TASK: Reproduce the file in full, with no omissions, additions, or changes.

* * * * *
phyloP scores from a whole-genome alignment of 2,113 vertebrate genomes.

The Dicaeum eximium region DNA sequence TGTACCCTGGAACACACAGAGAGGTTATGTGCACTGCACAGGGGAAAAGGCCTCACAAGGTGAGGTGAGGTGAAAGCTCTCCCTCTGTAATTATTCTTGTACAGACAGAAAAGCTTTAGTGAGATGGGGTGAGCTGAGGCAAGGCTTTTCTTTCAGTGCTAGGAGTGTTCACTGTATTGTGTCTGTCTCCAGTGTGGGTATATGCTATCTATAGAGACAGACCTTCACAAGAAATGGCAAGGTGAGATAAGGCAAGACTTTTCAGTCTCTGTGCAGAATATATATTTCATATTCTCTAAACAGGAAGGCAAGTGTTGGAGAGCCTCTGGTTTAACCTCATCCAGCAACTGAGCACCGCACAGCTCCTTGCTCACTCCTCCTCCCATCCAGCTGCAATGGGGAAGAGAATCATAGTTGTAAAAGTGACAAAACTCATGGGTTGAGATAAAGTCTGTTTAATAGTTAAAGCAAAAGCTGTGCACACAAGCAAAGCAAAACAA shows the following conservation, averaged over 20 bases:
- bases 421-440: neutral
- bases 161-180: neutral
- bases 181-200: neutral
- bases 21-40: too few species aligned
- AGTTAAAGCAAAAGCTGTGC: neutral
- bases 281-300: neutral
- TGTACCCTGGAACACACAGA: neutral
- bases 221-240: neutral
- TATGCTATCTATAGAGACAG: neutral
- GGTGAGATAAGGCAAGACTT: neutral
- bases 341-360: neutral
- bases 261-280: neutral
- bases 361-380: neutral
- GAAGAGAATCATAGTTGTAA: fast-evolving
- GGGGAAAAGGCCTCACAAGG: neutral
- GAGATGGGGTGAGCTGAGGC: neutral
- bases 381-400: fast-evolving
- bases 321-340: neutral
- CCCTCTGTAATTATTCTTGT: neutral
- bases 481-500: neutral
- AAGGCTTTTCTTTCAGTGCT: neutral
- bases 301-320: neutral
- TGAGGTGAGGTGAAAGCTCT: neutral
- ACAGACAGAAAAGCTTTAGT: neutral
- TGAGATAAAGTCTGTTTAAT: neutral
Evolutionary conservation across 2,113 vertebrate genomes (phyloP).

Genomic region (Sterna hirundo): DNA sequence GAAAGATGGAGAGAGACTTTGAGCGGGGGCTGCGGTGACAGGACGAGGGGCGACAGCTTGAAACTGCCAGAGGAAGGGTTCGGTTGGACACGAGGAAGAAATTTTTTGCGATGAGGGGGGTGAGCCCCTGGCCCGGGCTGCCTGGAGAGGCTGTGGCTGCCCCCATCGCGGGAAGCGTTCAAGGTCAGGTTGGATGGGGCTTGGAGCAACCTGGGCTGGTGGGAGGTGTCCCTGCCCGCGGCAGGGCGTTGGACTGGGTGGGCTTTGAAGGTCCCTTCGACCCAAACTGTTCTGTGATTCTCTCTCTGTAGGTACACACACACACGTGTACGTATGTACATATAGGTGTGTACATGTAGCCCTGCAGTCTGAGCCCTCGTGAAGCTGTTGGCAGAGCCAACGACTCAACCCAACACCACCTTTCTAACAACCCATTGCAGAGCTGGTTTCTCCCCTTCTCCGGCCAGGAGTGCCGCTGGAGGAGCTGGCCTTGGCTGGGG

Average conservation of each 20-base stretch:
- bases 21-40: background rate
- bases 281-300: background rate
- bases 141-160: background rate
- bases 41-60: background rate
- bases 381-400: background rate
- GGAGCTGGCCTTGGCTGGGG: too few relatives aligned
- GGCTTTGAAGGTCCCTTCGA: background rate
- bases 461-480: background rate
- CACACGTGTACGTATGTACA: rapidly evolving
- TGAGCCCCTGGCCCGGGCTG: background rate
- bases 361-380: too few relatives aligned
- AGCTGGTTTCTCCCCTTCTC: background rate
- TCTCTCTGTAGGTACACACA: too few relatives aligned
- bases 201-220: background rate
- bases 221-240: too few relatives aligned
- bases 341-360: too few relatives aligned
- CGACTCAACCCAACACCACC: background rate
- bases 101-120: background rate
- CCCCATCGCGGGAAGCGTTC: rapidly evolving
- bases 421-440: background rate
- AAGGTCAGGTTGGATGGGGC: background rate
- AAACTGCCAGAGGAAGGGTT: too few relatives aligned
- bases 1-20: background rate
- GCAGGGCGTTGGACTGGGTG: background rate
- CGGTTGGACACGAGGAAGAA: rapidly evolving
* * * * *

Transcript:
phyloP scores from a whole-genome alignment of 2,113 vertebrate genomes.

The Dicaeum eximium region DNA sequence TGTACCCTGGAACACACAGAGAGGTTATGTGCACTGCACAGGGGAAAAGGCCTCACAAGGTGAGGTGAGGTGAAAGCTCTCCCTCTGTAATTATTCTTGTACAGACAGAAAAGCTTTAGTGAGATGGGGTGAGCTGAGGCAAGGCTTTTCTTTCAGTGCTAGGAGTGTTCACTGTATTGTGTCTGTCTCCAGTGTGGGTATATGCTATCTATAGAGACAGACCTTCACAAGAAATGGCAAGGTGAGATAAGGCAAGACTTTTCAGTCTCTGTGCAGAATATATATTTCATATTCTCTAAACAGGAAGGCAAGTGTTGGAGAGCCTCTGGTTTAACCTCATCCAGCAACTGAGCACCGCACAGCTCCTTGCTCACTCCTCCTCCCATCCAGCTGCAATGGGGAAGAGAATCATAGTTGTAAAAGTGACAAAACTCATGGGTTGAGATAAAGTCTGTTTAATAGTTAAAGCAAAAGCTGTGCACACAAGCAAAGCAAAACAA shows the following conservation, averaged over 20 bases:
- bases 421-440: neutral
- bases 161-180: neutral
- bases 181-200: neutral
- bases 21-40: too few species aligned
- AGTTAAAGCAAAAGCTGTGC: neutral
- bases 281-300: neutral
- TGTACCCTGGAACACACAGA: neutral
- bases 221-240: neutral
- TATGCTATCTATAGAGACAG: neutral
- GGTGAGATAAGGCAAGACTT: neutral
- bases 341-360: neutral
- bases 261-280: neutral
- bases 361-380: neutral
- GAAGAGAATCATAGTTGTAA: fast-evolving
- GGGGAAAAGGCCTCACAAGG: neutral
- GAGATGGGGTGAGCTGAGGC: neutral
- bases 381-400: fast-evolving
- bases 321-340: neutral
- CCCTCTGTAATTATTCTTGT: neutral
- bases 481-500: neutral
- AAGGCTTTTCTTTCAGTGCT: neutral
- bases 301-320: neutral
- TGAGGTGAGGTGAAAGCTCT: neutral
- ACAGACAGAAAAGCTTTAGT: neutral
- TGAGATAAAGTCTGTTTAAT: neutral
Evolutionary conservation across 2,113 vertebrate genomes (phyloP).

Genomic region (Sterna hirundo): DNA sequence GAAAGATGGAGAGAGACTTTGAGCGGGGGCTGCGGTGACAGGACGAGGGGCGACAGCTTGAAACTGCCAGAGGAAGGGTTCGGTTGGACACGAGGAAGAAATTTTTTGCGATGAGGGGGGTGAGCCCCTGGCCCGGGCTGCCTGGAGAGGCTGTGGCTGCCCCCATCGCGGGAAGCGTTCAAGGTCAGGTTGGATGGGGCTTGGAGCAACCTGGGCTGGTGGGAGGTGTCCCTGCCCGCGGCAGGGCGTTGGACTGGGTGGGCTTTGAAGGTCCCTTCGACCCAAACTGTTCTGTGATTCTCTCTCTGTAGGTACACACACACACGTGTACGTATGTACATATAGGTGTGTACATGTAGCCCTGCAGTCTGAGCCCTCGTGAAGCTGTTGGCAGAGCCAACGACTCAACCCAACACCACCTTTCTAACAACCCATTGCAGAGCTGGTTTCTCCCCTTCTCCGGCCAGGAGTGCCGCTGGAGGAGCTGGCCTTGGCTGGGG

Average conservation of each 20-base stretch:
- bases 21-40: background rate
- bases 281-300: background rate
- bases 141-160: background rate
- bases 41-60: background rate
- bases 381-400: background rate
- GGAGCTGGCCTTGGCTGGGG: too few relatives aligned
- GGCTTTGAAGGTCCCTTCGA: background rate
- bases 461-480: background rate
- CACACGTGTACGTATGTACA: rapidly evolving
- TGAGCCCCTGGCCCGGGCTG: background rate
- bases 361-380: too few relatives aligned
- AGCTGGTTTCTCCCCTTCTC: background rate
- TCTCTCTGTAGGTACACACA: too few relatives aligned
- bases 201-220: background rate
- bases 221-240: too few relatives aligned
- bases 341-360: too few relatives aligned
- CGACTCAACCCAACACCACC: background rate
- bases 101-120: background rate
- CCCCATCGCGGGAAGCGTTC: rapidly evolving
- bases 421-440: background rate
- AAGGTCAGGTTGGATGGGGC: background rate
- AAACTGCCAGAGGAAGGGTT: too few relatives aligned
- bases 1-20: background rate
- GCAGGGCGTTGGACTGGGTG: background rate
- CGGTTGGACACGAGGAAGAA: rapidly evolving